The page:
Theoretical Contributions[edit]

Saladin d'Anglure has contributed a significant volume of literature on the subject of Inuit culture, particularly regarding gender constructions and cosmogony: he has authored one hundred and sixteen articles, seventeen books, and various other publications on the subject.

Saladin D'Anglure's research on shamanism and gender brought to light a conception of Inuit shamans which was strongly dissociated with the traditionally accepted images of violence. In Être et renaître Inuit: homme, femme ou chamane (2006), he explores the conception of Inuit shaman as "boundary-crossers", who can navigate between the spiritual and material worlds as well as fall under a third conception of gender— separate from either male or female. This idea of shamanism as transcending the duality of gender contends with examinations of Inuit social life in winter conducted by Mauss. While Inuit spousal exchanges which had been declare "sexual communism" by Mauss, Saladin d'Anglure's analysis of shamanic practice argues the creation of a "third sex" as a balancing factor.[2]

Saladin d'Anglure has also written on Inuit intrauterine narratives, which describe individual Inuit's experiences before birth—experiences that are remembered even into past lives and, as such, indicate some relationship with the concept of reincarnation.

Though his analysis has been strongly influenced by the Structuralist school, Saladin d'Anglure has often deviated from the theories of Lévi-Strauss. According to Lévi-Strauss' structuralism, Inuit should have more complex technology than Southern populations while maintaining a simpler kinship system; d'Anglure's data, however, indicated an extremely complex kinship system based on shamanism and reincarnation.[2]

Though he has never declared himself a theorist of the Structuralist school, they maintained a close professional relationship, with Lévi-Strauss writing the preface to Être et renaître Inuit and going so far as to declare it a future classic.[11]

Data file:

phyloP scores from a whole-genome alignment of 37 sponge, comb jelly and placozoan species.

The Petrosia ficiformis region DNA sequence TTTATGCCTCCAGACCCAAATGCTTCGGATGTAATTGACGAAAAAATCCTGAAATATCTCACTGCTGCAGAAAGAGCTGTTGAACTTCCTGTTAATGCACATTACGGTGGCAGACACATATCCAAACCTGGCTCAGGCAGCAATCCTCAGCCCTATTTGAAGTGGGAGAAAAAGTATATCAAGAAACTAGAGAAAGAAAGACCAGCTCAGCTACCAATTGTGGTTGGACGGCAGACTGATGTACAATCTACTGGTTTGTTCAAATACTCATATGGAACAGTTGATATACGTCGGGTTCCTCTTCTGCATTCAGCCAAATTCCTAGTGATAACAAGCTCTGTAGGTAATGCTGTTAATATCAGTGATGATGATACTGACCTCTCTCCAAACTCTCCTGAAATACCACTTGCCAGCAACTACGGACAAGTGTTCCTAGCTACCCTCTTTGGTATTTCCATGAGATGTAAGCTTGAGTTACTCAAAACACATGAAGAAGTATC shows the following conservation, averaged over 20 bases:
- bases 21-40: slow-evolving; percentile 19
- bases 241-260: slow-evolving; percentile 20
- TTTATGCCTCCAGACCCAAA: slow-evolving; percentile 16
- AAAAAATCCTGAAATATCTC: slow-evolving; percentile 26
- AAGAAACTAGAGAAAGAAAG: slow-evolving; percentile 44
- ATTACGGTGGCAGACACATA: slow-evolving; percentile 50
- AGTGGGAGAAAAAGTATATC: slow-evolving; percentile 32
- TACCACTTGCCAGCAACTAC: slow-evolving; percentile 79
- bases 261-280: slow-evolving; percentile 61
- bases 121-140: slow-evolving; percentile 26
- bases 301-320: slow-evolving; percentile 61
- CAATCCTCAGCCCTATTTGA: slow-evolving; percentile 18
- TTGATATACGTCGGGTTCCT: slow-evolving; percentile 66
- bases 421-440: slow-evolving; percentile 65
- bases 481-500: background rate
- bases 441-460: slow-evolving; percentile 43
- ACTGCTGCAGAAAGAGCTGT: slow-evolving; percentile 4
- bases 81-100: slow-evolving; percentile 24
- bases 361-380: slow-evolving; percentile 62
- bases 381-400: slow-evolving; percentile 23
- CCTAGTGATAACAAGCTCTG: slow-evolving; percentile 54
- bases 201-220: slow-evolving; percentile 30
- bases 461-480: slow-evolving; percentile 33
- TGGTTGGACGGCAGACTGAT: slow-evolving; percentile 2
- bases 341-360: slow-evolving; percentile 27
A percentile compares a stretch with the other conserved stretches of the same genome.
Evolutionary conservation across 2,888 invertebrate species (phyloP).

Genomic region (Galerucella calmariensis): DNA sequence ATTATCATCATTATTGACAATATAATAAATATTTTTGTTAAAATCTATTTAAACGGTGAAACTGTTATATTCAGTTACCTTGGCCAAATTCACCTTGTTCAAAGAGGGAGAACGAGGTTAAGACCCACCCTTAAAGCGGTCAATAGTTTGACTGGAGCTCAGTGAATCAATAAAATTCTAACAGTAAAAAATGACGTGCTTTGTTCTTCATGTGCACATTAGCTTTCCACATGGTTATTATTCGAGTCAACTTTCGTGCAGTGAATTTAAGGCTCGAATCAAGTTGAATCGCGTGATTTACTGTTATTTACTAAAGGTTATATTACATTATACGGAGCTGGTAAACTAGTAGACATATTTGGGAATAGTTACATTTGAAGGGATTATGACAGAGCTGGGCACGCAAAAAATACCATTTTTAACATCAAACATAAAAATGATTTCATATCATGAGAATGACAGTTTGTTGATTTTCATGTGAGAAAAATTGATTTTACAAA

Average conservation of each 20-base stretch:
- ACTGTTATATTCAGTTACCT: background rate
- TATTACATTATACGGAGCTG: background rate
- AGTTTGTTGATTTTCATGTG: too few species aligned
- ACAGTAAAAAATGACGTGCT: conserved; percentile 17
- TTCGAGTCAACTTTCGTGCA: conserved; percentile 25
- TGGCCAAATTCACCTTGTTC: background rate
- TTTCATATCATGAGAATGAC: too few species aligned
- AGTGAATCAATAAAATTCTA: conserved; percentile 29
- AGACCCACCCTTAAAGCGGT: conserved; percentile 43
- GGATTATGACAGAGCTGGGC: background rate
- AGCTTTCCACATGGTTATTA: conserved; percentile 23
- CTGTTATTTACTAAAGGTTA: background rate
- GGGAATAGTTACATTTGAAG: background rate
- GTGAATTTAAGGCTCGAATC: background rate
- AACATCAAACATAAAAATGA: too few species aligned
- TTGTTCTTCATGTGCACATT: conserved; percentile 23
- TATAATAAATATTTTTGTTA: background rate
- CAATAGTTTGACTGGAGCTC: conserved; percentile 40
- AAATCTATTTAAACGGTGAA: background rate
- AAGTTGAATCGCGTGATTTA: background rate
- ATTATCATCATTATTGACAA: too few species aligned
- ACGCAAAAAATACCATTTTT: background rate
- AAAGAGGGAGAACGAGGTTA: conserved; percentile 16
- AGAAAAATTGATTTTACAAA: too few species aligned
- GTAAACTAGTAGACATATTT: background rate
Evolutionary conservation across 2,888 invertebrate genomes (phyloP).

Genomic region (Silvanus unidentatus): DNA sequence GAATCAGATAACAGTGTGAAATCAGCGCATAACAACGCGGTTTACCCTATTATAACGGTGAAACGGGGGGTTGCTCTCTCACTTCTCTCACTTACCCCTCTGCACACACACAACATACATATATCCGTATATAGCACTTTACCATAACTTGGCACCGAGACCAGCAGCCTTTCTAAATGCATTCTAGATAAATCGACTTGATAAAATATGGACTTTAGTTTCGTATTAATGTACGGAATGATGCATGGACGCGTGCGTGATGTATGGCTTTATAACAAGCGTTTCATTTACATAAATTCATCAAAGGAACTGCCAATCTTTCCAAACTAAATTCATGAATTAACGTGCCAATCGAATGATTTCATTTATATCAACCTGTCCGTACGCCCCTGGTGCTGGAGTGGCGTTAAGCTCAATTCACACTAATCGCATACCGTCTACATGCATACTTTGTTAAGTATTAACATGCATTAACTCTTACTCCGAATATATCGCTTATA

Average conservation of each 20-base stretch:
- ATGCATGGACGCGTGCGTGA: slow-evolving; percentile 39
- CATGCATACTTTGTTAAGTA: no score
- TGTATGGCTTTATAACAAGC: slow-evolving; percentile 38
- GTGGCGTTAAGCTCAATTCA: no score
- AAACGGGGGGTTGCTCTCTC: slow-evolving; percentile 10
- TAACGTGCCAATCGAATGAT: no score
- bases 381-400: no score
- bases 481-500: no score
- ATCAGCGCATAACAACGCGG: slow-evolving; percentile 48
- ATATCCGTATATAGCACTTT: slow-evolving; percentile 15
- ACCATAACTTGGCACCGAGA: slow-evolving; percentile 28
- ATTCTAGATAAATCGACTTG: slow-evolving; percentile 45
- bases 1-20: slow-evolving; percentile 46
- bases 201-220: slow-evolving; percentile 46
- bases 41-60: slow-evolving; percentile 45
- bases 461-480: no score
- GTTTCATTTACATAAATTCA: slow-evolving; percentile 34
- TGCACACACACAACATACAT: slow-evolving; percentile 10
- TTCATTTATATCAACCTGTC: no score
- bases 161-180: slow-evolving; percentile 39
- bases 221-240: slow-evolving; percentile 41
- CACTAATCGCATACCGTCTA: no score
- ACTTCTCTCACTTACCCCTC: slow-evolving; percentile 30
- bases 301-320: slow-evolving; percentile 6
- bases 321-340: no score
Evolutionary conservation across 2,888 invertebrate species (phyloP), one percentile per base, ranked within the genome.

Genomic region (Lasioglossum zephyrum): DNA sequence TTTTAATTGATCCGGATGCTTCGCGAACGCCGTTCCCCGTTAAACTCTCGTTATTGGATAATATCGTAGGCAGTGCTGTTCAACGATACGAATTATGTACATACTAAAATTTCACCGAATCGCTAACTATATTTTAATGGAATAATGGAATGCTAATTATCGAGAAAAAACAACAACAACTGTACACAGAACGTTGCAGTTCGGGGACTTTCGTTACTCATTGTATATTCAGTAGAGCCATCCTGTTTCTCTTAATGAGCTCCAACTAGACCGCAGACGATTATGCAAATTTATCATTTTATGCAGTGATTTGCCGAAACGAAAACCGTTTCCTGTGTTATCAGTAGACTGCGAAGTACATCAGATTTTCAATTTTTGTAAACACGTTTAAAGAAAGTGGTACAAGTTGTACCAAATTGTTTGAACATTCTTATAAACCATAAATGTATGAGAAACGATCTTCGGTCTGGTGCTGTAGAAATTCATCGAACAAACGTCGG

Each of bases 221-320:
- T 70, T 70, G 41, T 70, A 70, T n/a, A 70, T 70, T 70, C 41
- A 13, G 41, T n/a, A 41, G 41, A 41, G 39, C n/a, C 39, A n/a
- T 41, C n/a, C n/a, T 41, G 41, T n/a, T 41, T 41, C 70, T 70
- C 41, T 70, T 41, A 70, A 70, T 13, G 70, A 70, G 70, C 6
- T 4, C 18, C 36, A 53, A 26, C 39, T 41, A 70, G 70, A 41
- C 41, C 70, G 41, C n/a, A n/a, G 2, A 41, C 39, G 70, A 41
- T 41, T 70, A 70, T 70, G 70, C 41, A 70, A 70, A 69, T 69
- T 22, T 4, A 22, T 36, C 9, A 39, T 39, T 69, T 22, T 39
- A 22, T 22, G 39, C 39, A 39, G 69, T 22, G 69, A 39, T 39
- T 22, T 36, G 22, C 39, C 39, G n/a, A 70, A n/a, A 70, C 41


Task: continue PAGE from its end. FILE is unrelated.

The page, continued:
Selected publications[edit]

  • Être et renaître Inuit. Homme, femme, ou chamane (2006)
  • Au Pays des Inuit: Un Film, un Peuple, une Légende (2002)
  • Igloolik Nunavut: Igloolik notre terre, with Michel Truguer (1976)

References[edit]

  1. ^ a b c Université Laval. "Bernard Saladin D'Anglure". Université Laval. Retrieved 31 January 2012.
  2. ^ a b c Rioux, Christian. "L'Igloolik de Bernard Saladin d'Anglure: La vie avant soi". Le Devoir. Retrieved 31 January 2012.
  3. ^ Tremblay, Marc-Adélard. "L'anthropologie en tant que discipline académique à Laval". Anthropologica. 44 (2): 295–307.
  4. ^ "Northern Science Award". Aboriginal Affairs and Northern Development Canada. Archived from the original on 13 January 2012. Retrieved 31 January 2012.
  5. ^ "IsumaTV". IsumaTV. Retrieved 24 February 2012.
  6. ^ Saladin d'Anglure, Bernard. "Igloolik Nunavut". IsumaTV. Retrieved 20 February 2012.
  7. ^ "Igloolik, Our Land". CNRS. Retrieved 19 February 2012.
  8. ^ "Artcirq". Artcirq. Archived from the original on 1 November 2011. Retrieved 20 February 2012.
  9. ^ "Biographical Data: Bernard Saladin d'Anglure". University of Manitoba. Archived from the original on 10 April 2014. Retrieved 23 January 2012.
  10. ^ "Le roman Sanaaq: une parole venue du froid". Université Laval. Retrieved 12 February 2012.
  11. ^ "Détails d'une rencontre". Librairie Ombre Blanche. Retrieved 19 February 2012.